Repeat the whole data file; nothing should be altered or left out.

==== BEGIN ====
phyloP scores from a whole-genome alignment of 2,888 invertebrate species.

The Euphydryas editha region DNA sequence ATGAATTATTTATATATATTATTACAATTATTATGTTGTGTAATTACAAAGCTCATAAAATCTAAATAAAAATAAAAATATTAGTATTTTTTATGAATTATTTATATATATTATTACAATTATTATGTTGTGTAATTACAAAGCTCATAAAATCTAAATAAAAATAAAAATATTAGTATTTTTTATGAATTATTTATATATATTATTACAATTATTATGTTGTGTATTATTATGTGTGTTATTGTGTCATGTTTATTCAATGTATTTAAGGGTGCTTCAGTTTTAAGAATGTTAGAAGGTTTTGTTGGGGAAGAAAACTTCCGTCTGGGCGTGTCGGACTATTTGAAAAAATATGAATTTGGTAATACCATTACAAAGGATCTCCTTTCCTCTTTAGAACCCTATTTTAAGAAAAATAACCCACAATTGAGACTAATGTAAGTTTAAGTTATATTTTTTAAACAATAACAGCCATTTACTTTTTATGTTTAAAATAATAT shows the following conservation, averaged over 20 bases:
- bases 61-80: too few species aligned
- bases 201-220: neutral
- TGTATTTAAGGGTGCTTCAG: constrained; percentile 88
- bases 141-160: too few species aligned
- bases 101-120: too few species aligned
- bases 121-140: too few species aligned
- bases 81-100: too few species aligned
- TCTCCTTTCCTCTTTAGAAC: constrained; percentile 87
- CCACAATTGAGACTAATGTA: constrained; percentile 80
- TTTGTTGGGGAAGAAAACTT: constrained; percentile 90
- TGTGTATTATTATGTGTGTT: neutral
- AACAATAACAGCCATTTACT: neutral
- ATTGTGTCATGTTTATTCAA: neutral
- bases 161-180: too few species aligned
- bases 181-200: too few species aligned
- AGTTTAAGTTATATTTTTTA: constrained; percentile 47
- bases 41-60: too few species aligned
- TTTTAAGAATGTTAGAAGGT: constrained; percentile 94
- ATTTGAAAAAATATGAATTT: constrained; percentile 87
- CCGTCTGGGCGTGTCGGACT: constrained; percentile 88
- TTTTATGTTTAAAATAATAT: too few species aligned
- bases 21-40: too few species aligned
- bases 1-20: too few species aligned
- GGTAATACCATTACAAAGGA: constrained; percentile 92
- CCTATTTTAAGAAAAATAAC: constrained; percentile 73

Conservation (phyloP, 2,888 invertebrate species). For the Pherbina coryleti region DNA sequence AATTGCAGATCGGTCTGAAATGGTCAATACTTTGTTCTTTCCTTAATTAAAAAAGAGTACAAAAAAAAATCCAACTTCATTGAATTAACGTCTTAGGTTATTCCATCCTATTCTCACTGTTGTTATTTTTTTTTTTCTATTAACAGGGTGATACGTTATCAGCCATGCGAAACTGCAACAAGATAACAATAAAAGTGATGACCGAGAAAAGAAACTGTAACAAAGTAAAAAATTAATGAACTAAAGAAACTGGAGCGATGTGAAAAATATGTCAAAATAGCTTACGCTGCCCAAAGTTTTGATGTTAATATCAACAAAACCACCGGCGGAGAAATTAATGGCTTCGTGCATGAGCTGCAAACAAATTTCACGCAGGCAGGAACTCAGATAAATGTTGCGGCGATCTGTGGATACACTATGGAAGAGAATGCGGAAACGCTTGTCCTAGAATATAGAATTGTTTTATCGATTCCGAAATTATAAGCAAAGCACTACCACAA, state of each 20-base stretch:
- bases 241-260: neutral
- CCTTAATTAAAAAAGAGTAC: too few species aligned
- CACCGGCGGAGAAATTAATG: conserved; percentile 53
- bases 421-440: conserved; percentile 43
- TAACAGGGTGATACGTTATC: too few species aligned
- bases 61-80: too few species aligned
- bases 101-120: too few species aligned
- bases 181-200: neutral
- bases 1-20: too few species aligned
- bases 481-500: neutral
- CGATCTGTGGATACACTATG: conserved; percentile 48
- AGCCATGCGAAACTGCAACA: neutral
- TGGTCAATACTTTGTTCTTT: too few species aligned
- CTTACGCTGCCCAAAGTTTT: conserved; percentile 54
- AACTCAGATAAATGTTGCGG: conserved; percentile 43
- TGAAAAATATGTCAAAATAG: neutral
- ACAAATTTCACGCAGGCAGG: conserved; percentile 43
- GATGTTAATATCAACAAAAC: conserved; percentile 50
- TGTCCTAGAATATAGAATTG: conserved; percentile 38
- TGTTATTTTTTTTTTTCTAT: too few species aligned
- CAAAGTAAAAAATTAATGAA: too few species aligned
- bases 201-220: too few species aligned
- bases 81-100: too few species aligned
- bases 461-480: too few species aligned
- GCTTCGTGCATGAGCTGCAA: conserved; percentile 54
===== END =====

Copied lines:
phyloP scores from a whole-genome alignment of 2,888 invertebrate species.

The Euphydryas editha region DNA sequence ATGAATTATTTATATATATTATTACAATTATTATGTTGTGTAATTACAAAGCTCATAAAATCTAAATAAAAATAAAAATATTAGTATTTTTTATGAATTATTTATATATATTATTACAATTATTATGTTGTGTAATTACAAAGCTCATAAAATCTAAATAAAAATAAAAATATTAGTATTTTTTATGAATTATTTATATATATTATTACAATTATTATGTTGTGTATTATTATGTGTGTTATTGTGTCATGTTTATTCAATGTATTTAAGGGTGCTTCAGTTTTAAGAATGTTAGAAGGTTTTGTTGGGGAAGAAAACTTCCGTCTGGGCGTGTCGGACTATTTGAAAAAATATGAATTTGGTAATACCATTACAAAGGATCTCCTTTCCTCTTTAGAACCCTATTTTAAGAAAAATAACCCACAATTGAGACTAATGTAAGTTTAAGTTATATTTTTTAAACAATAACAGCCATTTACTTTTTATGTTTAAAATAATAT shows the following conservation, averaged over 20 bases:
- bases 61-80: too few species aligned
- bases 201-220: neutral
- TGTATTTAAGGGTGCTTCAG: constrained; percentile 88
- bases 141-160: too few species aligned
- bases 101-120: too few species aligned
- bases 121-140: too few species aligned
- bases 81-100: too few species aligned
- TCTCCTTTCCTCTTTAGAAC: constrained; percentile 87
- CCACAATTGAGACTAATGTA: constrained; percentile 80
- TTTGTTGGGGAAGAAAACTT: constrained; percentile 90
- TGTGTATTATTATGTGTGTT: neutral
- AACAATAACAGCCATTTACT: neutral
- ATTGTGTCATGTTTATTCAA: neutral
- bases 161-180: too few species aligned
- bases 181-200: too few species aligned
- AGTTTAAGTTATATTTTTTA: constrained; percentile 47
- bases 41-60: too few species aligned
- TTTTAAGAATGTTAGAAGGT: constrained; percentile 94
- ATTTGAAAAAATATGAATTT: constrained; percentile 87
- CCGTCTGGGCGTGTCGGACT: constrained; percentile 88
- TTTTATGTTTAAAATAATAT: too few species aligned
- bases 21-40: too few species aligned
- bases 1-20: too few species aligned
- GGTAATACCATTACAAAGGA: constrained; percentile 92
- CCTATTTTAAGAAAAATAAC: constrained; percentile 73

Conservation (phyloP, 2,888 invertebrate species). For the Pherbina coryleti region DNA sequence AATTGCAGATCGGTCTGAAATGGTCAATACTTTGTTCTTTCCTTAATTAAAAAAGAGTACAAAAAAAAATCCAACTTCATTGAATTAACGTCTTAGGTTATTCCATCCTATTCTCACTGTTGTTATTTTTTTTTTTCTATTAACAGGGTGATACGTTATCAGCCATGCGAAACTGCAACAAGATAACAATAAAAGTGATGACCGAGAAAAGAAACTGTAACAAAGTAAAAAATTAATGAACTAAAGAAACTGGAGCGATGTGAAAAATATGTCAAAATAGCTTACGCTGCCCAAAGTTTTGATGTTAATATCAACAAAACCACCGGCGGAGAAATTAATGGCTTCGTGCATGAGCTGCAAACAAATTTCACGCAGGCAGGAACTCAGATAAATGTTGCGGCGATCTGTGGATACACTATGGAAGAGAATGCGGAAACGCTTGTCCTAGAATATAGAATTGTTTTATCGATTCCGAAATTATAAGCAAAGCACTACCACAA, state of each 20-base stretch:
- bases 241-260: neutral
- CCTTAATTAAAAAAGAGTAC: too few species aligned
- CACCGGCGGAGAAATTAATG: conserved; percentile 53
- bases 421-440: conserved; percentile 43
- TAACAGGGTGATACGTTATC: too few species aligned
- bases 61-80: too few species aligned
- bases 101-120: too few species aligned
- bases 181-200: neutral
- bases 1-20: too few species aligned
- bases 481-500: neutral
- CGATCTGTGGATACACTATG: conserved; percentile 48
- AGCCATGCGAAACTGCAACA: neutral
- TGGTCAATACTTTGTTCTTT: too few species aligned
- CTTACGCTGCCCAAAGTTTT: conserved; percentile 54
- AACTCAGATAAATGTTGCGG: conserved; percentile 43
- TGAAAAATATGTCAAAATAG: neutral
- ACAAATTTCACGCAGGCAGG: conserved; percentile 43
- GATGTTAATATCAACAAAAC: conserved; percentile 50
- TGTCCTAGAATATAGAATTG: conserved; percentile 38
- TGTTATTTTTTTTTTTCTAT: too few species aligned
- CAAAGTAAAAAATTAATGAA: too few species aligned
- bases 201-220: too few species aligned
- bases 81-100: too few species aligned
- bases 461-480: too few species aligned
- GCTTCGTGCATGAGCTGCAA: conserved; percentile 54